And by the way, if you look really closely at the photo just above, you can see the shower curtain liner barely peeking out just to the left of the decorative tassel tieback. Again, the liner is really tucked back there, almost completely out of sight, because this guest bathroom is rarely used for showering.
Here is a close-up view of the cornice that hides the two tension rods:


Alrighty…everyone up to speed so far? Great!! Now let’s move on to the most important part…

How do you get a shower curtain liner that’s long enough to reach almost to the ceiling?

Well, this part requires some sewing, but I promise, it’s not difficult at all.

First, I purchase two shower curtain liners. I DO NOT use the vinyl liners. I use the polyester kind that you very often see in hotels. They’re available at Bed, Bath & Beyond and other bath stores.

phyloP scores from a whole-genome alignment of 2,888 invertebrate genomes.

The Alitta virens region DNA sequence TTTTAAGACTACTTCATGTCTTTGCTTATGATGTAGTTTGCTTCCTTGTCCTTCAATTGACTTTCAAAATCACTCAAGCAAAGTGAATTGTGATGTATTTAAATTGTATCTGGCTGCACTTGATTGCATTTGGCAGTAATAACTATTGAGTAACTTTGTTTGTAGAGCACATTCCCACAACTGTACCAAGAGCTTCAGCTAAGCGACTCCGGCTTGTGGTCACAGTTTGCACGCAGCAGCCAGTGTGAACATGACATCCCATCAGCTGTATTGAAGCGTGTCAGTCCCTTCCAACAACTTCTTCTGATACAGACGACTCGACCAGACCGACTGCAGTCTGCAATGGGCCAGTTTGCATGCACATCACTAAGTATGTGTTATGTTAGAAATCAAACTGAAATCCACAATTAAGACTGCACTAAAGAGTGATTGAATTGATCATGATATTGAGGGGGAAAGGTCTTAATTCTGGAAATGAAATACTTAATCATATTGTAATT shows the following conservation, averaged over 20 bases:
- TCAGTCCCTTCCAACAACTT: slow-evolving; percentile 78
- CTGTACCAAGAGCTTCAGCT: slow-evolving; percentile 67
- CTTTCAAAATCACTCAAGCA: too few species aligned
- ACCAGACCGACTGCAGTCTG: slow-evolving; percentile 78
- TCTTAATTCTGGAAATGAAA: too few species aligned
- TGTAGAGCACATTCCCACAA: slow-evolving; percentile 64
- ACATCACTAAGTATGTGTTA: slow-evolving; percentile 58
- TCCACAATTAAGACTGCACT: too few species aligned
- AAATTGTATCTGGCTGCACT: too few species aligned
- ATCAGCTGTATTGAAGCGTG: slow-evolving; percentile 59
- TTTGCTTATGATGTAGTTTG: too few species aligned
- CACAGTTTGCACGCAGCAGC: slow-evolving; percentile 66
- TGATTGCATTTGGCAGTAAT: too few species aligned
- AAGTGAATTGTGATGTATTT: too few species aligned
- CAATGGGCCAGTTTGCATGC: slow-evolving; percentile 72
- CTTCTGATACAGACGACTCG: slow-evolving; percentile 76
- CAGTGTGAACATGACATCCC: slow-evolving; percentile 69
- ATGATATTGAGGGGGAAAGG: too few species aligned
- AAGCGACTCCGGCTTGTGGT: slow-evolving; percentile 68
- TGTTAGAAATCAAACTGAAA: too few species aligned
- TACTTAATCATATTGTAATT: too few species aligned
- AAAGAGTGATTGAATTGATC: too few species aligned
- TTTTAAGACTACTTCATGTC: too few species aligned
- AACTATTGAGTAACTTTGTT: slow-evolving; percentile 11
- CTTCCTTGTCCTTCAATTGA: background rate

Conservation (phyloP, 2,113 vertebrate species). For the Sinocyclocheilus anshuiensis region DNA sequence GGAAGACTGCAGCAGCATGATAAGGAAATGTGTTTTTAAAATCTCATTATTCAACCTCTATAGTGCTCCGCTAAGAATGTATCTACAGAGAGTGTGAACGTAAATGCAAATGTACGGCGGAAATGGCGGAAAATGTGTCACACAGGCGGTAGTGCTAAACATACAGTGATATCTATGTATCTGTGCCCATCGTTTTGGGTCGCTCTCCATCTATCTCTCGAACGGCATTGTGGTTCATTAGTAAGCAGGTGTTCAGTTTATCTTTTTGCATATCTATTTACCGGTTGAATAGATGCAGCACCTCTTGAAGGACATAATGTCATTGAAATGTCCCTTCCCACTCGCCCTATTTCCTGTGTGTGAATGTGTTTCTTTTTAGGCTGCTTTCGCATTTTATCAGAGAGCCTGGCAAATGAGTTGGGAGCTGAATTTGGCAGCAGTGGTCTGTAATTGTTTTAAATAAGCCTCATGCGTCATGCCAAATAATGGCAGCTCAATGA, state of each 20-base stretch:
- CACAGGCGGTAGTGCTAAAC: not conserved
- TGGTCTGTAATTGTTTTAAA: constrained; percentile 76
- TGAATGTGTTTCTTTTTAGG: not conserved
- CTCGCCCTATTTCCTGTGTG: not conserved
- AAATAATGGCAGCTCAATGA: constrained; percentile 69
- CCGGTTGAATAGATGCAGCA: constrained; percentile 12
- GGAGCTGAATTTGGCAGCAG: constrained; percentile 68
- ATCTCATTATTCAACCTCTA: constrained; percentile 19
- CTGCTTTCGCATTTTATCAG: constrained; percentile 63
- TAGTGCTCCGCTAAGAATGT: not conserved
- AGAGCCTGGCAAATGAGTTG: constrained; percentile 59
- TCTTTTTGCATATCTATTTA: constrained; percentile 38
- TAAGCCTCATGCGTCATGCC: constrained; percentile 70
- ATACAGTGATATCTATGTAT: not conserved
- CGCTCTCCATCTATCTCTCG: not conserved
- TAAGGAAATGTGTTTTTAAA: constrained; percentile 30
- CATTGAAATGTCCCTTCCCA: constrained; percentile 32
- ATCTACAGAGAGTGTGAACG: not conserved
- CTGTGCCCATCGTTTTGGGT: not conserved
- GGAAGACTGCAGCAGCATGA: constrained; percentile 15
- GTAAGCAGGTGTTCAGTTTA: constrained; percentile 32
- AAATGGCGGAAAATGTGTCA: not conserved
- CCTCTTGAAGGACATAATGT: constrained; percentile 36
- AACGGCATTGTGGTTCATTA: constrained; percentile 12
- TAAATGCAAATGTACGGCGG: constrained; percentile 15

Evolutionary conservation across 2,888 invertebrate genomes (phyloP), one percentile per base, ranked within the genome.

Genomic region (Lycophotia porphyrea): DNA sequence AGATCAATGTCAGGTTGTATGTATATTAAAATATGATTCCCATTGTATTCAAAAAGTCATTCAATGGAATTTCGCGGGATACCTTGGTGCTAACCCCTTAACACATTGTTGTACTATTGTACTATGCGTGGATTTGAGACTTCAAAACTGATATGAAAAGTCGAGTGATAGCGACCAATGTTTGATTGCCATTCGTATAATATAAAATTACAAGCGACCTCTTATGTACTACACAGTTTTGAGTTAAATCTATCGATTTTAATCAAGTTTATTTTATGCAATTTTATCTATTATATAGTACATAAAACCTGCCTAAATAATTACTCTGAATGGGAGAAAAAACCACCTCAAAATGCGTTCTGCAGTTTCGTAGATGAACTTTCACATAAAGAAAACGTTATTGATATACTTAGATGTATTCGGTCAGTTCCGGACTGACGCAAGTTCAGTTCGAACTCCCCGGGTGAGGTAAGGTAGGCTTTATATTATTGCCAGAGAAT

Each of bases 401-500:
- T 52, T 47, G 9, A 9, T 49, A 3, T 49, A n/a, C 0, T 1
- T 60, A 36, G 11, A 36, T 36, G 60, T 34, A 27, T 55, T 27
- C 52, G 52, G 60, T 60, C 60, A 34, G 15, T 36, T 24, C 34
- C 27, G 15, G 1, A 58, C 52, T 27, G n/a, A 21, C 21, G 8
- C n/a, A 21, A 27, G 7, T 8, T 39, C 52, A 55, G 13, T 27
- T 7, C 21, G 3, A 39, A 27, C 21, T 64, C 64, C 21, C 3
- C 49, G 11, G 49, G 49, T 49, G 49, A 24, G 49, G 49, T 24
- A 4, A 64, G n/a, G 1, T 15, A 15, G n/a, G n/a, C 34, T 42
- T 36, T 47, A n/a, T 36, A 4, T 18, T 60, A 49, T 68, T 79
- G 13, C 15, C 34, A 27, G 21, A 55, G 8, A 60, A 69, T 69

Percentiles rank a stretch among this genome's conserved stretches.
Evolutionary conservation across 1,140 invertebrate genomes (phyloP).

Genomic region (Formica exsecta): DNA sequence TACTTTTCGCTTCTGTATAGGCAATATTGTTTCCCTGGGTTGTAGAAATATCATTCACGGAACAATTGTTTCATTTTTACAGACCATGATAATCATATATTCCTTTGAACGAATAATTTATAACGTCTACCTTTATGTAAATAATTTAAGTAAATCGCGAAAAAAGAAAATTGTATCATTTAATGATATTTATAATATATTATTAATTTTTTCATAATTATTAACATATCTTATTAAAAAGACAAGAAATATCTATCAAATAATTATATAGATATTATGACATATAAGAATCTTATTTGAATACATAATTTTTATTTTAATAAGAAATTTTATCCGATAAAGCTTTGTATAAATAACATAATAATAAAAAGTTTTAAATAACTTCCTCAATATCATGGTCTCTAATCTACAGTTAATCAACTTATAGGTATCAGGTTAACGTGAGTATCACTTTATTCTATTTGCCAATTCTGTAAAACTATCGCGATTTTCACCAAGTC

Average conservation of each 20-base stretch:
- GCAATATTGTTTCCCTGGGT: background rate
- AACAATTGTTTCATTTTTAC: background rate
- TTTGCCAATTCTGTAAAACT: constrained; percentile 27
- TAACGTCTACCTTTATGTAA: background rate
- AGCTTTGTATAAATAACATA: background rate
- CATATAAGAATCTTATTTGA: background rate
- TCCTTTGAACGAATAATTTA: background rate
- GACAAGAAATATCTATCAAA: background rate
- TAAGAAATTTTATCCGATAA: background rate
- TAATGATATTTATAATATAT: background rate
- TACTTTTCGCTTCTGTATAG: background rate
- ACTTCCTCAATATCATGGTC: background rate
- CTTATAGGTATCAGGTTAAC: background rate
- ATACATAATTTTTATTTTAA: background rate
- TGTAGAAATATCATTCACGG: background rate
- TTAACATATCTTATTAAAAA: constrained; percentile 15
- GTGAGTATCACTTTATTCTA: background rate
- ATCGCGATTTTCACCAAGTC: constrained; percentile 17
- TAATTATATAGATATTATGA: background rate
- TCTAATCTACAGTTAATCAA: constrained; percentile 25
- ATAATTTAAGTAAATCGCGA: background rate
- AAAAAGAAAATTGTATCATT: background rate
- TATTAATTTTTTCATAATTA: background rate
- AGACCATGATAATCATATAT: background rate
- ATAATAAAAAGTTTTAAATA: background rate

I determine the finished height of the liner that I need. Let’s just say, for example, that I want the liner to be 92″ high.

On the first shower curtain liner, I cut off the top edge, including the hem and the grommets, and use the large portion as the main part of the finished shower curtain liner.

I usually end up with about 72 inches of usable shower curtain.

That means I need 10 additional inches from the other shower curtain, plus an additional 1.25″ for seam allowances (figuring for a standard 5/8″ seam). So on the second shower curtain liner, I measure down from the top 11.25 inches and cut.

Now I sew these two parts together using a flat felled seam. This is the same kind of seam that you see on the side seams of jeans, and it requires no special attachment or sewing machine setting. It’s all just straight line sewing.